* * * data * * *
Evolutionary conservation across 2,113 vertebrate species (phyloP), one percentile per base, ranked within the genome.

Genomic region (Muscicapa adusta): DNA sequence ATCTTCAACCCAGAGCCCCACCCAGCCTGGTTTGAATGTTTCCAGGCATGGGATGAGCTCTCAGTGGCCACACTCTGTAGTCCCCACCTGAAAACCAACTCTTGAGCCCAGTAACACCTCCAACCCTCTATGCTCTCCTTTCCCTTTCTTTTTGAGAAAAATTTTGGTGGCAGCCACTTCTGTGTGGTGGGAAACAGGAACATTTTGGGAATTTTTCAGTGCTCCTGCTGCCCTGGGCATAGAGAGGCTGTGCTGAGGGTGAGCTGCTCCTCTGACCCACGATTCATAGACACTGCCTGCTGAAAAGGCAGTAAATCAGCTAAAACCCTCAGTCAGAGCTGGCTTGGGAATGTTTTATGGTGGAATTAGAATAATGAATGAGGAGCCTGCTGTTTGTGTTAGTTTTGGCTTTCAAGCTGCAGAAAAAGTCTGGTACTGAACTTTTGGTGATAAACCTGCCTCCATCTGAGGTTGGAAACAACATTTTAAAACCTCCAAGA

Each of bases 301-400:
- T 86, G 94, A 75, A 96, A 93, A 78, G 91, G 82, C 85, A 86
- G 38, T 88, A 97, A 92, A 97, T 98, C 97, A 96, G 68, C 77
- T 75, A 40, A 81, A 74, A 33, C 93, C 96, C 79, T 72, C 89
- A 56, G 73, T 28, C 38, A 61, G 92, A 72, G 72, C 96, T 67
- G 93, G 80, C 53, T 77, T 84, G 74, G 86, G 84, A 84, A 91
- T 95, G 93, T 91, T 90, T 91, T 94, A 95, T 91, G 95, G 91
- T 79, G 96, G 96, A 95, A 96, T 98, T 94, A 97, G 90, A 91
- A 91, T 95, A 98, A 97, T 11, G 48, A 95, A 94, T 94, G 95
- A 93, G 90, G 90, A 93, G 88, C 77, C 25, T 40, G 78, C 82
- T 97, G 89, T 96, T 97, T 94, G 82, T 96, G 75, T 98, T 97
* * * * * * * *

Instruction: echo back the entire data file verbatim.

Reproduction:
Evolutionary conservation across 2,113 vertebrate species (phyloP), one percentile per base, ranked within the genome.

Genomic region (Muscicapa adusta): DNA sequence ATCTTCAACCCAGAGCCCCACCCAGCCTGGTTTGAATGTTTCCAGGCATGGGATGAGCTCTCAGTGGCCACACTCTGTAGTCCCCACCTGAAAACCAACTCTTGAGCCCAGTAACACCTCCAACCCTCTATGCTCTCCTTTCCCTTTCTTTTTGAGAAAAATTTTGGTGGCAGCCACTTCTGTGTGGTGGGAAACAGGAACATTTTGGGAATTTTTCAGTGCTCCTGCTGCCCTGGGCATAGAGAGGCTGTGCTGAGGGTGAGCTGCTCCTCTGACCCACGATTCATAGACACTGCCTGCTGAAAAGGCAGTAAATCAGCTAAAACCCTCAGTCAGAGCTGGCTTGGGAATGTTTTATGGTGGAATTAGAATAATGAATGAGGAGCCTGCTGTTTGTGTTAGTTTTGGCTTTCAAGCTGCAGAAAAAGTCTGGTACTGAACTTTTGGTGATAAACCTGCCTCCATCTGAGGTTGGAAACAACATTTTAAAACCTCCAAGA

Each of bases 301-400:
- T 86, G 94, A 75, A 96, A 93, A 78, G 91, G 82, C 85, A 86
- G 38, T 88, A 97, A 92, A 97, T 98, C 97, A 96, G 68, C 77
- T 75, A 40, A 81, A 74, A 33, C 93, C 96, C 79, T 72, C 89
- A 56, G 73, T 28, C 38, A 61, G 92, A 72, G 72, C 96, T 67
- G 93, G 80, C 53, T 77, T 84, G 74, G 86, G 84, A 84, A 91
- T 95, G 93, T 91, T 90, T 91, T 94, A 95, T 91, G 95, G 91
- T 79, G 96, G 96, A 95, A 96, T 98, T 94, A 97, G 90, A 91
- A 91, T 95, A 98, A 97, T 11, G 48, A 95, A 94, T 94, G 95
- A 93, G 90, G 90, A 93, G 88, C 77, C 25, T 40, G 78, C 82
- T 97, G 89, T 96, T 97, T 94, G 82, T 96, G 75, T 98, T 97